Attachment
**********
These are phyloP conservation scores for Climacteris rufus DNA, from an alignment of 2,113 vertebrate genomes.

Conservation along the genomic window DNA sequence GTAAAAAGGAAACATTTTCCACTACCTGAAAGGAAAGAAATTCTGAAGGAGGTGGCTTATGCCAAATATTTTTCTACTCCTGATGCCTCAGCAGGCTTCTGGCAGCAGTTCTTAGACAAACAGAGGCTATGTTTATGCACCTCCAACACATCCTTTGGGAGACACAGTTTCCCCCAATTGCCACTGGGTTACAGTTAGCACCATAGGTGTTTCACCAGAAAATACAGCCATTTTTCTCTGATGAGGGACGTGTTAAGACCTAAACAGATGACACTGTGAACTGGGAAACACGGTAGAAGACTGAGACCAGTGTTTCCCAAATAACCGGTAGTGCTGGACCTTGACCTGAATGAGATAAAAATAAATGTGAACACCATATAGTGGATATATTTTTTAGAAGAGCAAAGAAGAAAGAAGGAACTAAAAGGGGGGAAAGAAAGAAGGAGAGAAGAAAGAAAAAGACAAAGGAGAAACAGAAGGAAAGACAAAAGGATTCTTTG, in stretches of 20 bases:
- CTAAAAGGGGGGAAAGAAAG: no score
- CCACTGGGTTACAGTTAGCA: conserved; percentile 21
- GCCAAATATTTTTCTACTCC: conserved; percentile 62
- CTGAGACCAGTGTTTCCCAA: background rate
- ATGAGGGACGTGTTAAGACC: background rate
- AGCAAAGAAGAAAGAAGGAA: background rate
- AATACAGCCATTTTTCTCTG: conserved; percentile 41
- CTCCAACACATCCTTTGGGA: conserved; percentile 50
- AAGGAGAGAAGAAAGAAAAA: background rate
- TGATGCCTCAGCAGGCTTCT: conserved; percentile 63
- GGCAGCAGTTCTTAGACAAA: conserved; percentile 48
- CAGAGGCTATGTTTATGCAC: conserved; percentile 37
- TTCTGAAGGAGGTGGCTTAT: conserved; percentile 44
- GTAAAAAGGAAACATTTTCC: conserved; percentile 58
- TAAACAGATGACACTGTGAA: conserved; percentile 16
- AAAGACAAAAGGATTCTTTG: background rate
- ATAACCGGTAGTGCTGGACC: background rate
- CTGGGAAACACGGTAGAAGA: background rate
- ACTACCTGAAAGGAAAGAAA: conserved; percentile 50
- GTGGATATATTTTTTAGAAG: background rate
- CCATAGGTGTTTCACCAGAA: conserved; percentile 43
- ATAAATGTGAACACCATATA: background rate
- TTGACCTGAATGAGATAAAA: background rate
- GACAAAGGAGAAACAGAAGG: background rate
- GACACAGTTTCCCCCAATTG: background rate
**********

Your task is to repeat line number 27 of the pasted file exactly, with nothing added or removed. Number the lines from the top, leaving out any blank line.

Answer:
- GACACAGTTTCCCCCAATTG: background rate